Home / Industry / Media /  The case for and against Jose Mourinho as Manchester United manager

New Delhi: Its over 24 hours since FA Cup winners Manchester United announced the departure of their former Dutch manager Louis van Gaal. In another 24 hours from now, they’re expected to confirm his replacement, Jose Mourinho.

Mourinho, according to British media reports, has agreed on personal terms with the club during a Tuesday meeting in Manchester United’s London office, and barring a few minor sticky points over the Portuguese manager’s image rights, his appointment on a three-year deal is imminent, with an announcement due later on Wednesday, or on Thursday. United will reportedly pay Mourinho a staggering £15 million a season, matching city rivals Manchester City, who appointed Pep Guardiola in a similar deal last year.

Mourinho has been out of work since December, when he was sacked by Chelsea after a disastrous start to their title defence, when they were precariously placed among the bottom four clubs in the league.

There’s a considerable sense of anxiety, optimism, hope and fear (in equal measure) among Manchester United faithfuls, including this writer, about Mourinho’s suitability for a job, he’s famously, and rather publicly flirted with over the last few years.

Predictably, there are several strands of thought among the fanbase, with the more conservative ones pointing to his abrasive personality, his style of management, which to an extent defies United’s age-old attacking philosophy and his less than desirable track record with youth in his previous stints. They fear that over his tenure, the club synonymous with Sir Matt Busby, Sir Bobby Charlton and Sir Alex Ferguson, could well be Mourinho’s (and by extension his powerful agent Jorge Mendes) playground. For them, Mourinho is a serial disrupter, who tends to destroy football clubs with his imprint. Equally, his magnetic ability to attract all sorts of off-field controversies, they argue, is not worth the trouble.

Lending a strong voice to this notion is the much revered club legend Eric Cantona, who while expressing his admiration for Mourinho reckoned that, “in terms of the football he plays, I don’t think he’s Manchester United."

The other school of thought, an increasingly vocal one at that, furthers Mourinho’s case as the man the club needs going forward, partly thanks to the circumstances United find themselves in three years after the legendary Ferguson, their long serving manager retired. They point to his track record as a serial winner, which he admittedly is, and that his arrogance, if channelled well, could lead the club to more successes. They say that a glut of trophies he typically brings to the club he manages (at least for two years) is the ideal tonic United needs to reinvigorate itself and win back its rightful place among the English elite.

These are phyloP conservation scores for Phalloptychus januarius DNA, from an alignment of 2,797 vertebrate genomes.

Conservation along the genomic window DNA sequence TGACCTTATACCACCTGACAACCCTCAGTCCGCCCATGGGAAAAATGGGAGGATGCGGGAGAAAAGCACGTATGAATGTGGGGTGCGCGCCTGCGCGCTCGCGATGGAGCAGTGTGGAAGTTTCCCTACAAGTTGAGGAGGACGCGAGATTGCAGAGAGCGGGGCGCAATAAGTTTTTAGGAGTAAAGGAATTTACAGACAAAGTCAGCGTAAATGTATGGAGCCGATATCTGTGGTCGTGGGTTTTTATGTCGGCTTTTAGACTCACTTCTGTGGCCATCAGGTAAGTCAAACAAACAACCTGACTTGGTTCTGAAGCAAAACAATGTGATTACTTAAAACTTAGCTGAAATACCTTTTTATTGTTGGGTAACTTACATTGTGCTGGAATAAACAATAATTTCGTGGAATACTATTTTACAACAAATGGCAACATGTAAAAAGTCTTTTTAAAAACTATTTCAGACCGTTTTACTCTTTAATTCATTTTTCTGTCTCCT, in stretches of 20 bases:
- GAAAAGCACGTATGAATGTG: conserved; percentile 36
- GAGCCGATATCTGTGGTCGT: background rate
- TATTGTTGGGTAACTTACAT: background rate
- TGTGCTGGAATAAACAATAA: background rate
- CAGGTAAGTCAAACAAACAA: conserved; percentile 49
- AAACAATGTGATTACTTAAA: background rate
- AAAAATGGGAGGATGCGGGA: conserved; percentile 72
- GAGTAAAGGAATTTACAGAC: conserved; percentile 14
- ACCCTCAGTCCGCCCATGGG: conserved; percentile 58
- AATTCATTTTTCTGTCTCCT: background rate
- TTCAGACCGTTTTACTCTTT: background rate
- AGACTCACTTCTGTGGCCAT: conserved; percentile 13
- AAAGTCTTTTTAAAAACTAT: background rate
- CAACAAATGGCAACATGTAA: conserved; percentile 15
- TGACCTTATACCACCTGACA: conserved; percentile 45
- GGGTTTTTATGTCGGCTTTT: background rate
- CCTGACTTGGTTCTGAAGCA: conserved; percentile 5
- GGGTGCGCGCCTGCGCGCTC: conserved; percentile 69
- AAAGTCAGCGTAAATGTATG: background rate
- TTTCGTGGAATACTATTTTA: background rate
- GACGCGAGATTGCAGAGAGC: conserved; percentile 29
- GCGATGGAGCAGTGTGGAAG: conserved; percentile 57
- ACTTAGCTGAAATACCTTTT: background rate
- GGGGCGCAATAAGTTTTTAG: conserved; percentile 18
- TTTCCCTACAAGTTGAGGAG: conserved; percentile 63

And lastly, the most bullish school of thought which believes that managing a club of Manchester United’s magnitude could change Mourinho’s character, forcing him to navigate the colossal expectations of the club with a more nuanced approach, where he lends his personality yet imbibes the fabric of the club. And that the very nature of the football club could tame him, and that he could build on the foundations set by Ferguson and his successors, most notably van Gaal.

All three of them, have a point.

Mourinho’s appointment as Manchester United manager comes across not like a marriage of convenience, but one of necessity. There’s an element of pragmatism about it, not too different from the way Mourinho likes to play his football.

The club has been left with very little choice, but to appoint Mourinho given the current field of world-class managers in the Premier League. Arsene Wenger at Arsenal, Pep Guardiola at Manchester City, Jurgen Klopp at Liverpool, Claudio Ranieri at Leicester City, Antonio Conte at Chelsea, Mauricio Pochettino at Tottenham Hotspur, Ronald Koeman at Southampton, Slaven Bilic at West Ham. The list goes on and on, even with the latest appointment of Walter Mazzari at Watford. Everton might appoint a big name soon.

Given the presence of these top-class managers, to ignore a someone with Mourinho’s experience and track record would have been utterly ignorant on United’s part. Or for that matter, handing over the reins to club legend Ryan Giggs, who served as assistant to the two previous United managers David Moyes and van Gaal, would have come across as naiveté, even if Giggs could one day take over the club he represented since 1991.

United are embarking on what can only be described as a wild ride, where they could re-emerge as a strong force within two years. The third year, as evidence has repeatedly shown, is when the Jose project could go haywire for the football club, often ending in chaos and inevitably, his sacking. Should he overcome (a big if!) the third-year syndrome, Manchester United could well be the long-term dynasty he has long desired to build. Anything else, and we’d be back from ‘the special one’ to ‘square one’.

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